In the old section of Calvary Cemetery, between Main Street and Calvary Creek, is a small bronze marker that indicates the burial location of John Anglin. The marker was put in by the American Legion and no other marker or stone is evident.

John Edward Anglin was born on Oct. 6, 1850, in Portland, Maine. Like many young boys who grew up on the coast of Maine, he went to sea at a very young age, serving as a cabin boy when he was only 14 years old. The unique story about John Anglin, however, is that the Civil War was going on when he was ready to go to sea, so he joined the Union Navy at 14 and was stationed on board the USS Pontoosuc.

The Pontoosuc was a double-ender, side-wheel gunboat. The ship was commissioned at Portland on May 10, 1864, with Lt. Commander George Stevens in command. During that summer, the Pontoosuc was busily in pursuit of a Confederate Raider, the Tallahassee. Unable to catch up with the Tallahassee, the Pontoosuc was then given escort duty in the fall. By mid-December, with John Anglin on board as a cabin boy, the Pontoosuc was assigned to blockade duties off of Wilmington, North Carolina.

John Edward Anglin, born on Oct. 6, 1850, in Portland. Anglin joined the Union Navy at 14 and was stationed on board the USS Pontoosuc. South Portland Historical Society photos

From Dec. 24, 1864, to Jan. 22, 1865, the USS Pontoosuc took part in the Battle of Fort Fisher. John Anglin received a Congressional Medal of Honor for his service during that battle.

His Medal of Honor citation reads, as follows: “The President of the United States of America, in the name of Congress, takes pleasure in presenting the Medal of Honor to Cabin Boy John Anglin, United States Navy, for extraordinary heroism in action while serving on board the U.S.S. Pontoosuc during the capture of Fort Fisher and Wilmington, North Carolina, 24 December 1864 to 22 January 1865. Carrying out his duties faithfully during the period, Cabin Boy Anglin was recommended for gallantry and skill and for his cool courage while under the fire of the enemy throughout these various actions.”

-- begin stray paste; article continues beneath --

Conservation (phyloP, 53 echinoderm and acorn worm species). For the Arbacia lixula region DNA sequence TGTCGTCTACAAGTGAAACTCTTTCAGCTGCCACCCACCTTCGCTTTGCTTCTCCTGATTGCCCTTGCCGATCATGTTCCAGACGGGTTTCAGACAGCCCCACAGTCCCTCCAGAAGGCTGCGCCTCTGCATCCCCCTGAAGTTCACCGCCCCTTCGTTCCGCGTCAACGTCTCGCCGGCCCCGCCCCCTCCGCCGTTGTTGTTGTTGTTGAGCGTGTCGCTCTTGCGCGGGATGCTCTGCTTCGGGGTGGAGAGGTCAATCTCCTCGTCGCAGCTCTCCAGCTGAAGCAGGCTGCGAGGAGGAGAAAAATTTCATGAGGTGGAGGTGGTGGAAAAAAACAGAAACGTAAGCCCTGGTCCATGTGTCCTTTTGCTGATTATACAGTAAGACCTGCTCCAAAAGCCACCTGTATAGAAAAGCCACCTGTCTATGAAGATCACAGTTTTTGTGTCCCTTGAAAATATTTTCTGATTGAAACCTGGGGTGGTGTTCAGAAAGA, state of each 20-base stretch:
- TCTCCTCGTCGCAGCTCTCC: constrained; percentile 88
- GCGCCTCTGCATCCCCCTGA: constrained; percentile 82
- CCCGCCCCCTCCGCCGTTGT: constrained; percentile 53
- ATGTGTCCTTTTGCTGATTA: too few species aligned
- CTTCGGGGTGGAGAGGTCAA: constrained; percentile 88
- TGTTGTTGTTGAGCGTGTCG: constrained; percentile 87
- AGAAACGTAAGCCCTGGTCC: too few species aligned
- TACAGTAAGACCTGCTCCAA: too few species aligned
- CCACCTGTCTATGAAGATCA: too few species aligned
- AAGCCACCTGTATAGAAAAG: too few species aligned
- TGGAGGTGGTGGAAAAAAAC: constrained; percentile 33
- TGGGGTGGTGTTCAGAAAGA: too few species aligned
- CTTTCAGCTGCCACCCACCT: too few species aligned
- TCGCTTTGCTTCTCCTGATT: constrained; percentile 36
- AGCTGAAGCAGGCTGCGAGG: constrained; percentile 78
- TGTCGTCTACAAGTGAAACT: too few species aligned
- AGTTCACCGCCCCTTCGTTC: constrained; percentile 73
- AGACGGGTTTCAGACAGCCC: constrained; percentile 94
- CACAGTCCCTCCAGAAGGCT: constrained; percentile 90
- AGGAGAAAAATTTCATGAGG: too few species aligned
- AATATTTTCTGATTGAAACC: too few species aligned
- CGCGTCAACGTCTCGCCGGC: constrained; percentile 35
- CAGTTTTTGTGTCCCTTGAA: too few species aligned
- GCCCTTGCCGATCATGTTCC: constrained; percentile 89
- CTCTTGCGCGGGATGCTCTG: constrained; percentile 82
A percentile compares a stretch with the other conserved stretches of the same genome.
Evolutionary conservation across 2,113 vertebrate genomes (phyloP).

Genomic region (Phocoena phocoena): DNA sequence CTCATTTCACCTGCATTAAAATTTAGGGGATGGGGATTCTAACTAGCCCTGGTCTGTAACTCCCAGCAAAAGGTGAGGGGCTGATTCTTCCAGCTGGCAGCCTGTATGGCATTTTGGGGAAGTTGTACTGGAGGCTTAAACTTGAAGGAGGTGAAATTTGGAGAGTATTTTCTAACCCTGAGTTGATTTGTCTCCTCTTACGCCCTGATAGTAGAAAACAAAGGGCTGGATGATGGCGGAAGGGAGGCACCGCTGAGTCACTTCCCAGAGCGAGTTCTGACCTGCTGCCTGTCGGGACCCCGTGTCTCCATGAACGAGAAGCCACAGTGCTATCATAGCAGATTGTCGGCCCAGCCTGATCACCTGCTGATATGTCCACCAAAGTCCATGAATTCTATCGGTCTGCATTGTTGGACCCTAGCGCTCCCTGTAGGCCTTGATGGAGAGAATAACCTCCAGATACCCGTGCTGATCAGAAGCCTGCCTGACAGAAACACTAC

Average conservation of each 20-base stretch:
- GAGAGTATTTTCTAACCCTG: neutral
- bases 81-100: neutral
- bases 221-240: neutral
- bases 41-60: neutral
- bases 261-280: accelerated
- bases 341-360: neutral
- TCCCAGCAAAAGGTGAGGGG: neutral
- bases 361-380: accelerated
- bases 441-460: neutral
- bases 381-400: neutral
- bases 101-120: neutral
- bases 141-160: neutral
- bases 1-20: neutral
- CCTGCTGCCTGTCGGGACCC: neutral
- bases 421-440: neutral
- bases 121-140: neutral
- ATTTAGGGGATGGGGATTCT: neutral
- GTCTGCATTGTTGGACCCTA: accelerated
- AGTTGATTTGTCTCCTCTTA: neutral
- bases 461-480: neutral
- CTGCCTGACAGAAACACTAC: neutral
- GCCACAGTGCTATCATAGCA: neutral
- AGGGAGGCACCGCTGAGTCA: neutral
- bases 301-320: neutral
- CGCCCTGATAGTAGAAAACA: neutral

Anglin is one of the youngest to ever have received the Congressional Medal of Honor.

According to his descendants, Anglin returned to the Portland area after the war and worked as a ship captain here for the rest of his life. He captained several steam yachts, including the Clara Calista, the Siesta, and the Pinefore.

Do you have local memorabilia or photographs to share that show scenes from around South Portland in earlier years? Please contact South Portland Historical Society at 55 Bug Light Park, South Portland, ME 04106, by phone at 207-767-7299, or by email at [email protected] Thank you.

Kathryn Onos DiPhilippo is executive director of the South Portland Historical Society.

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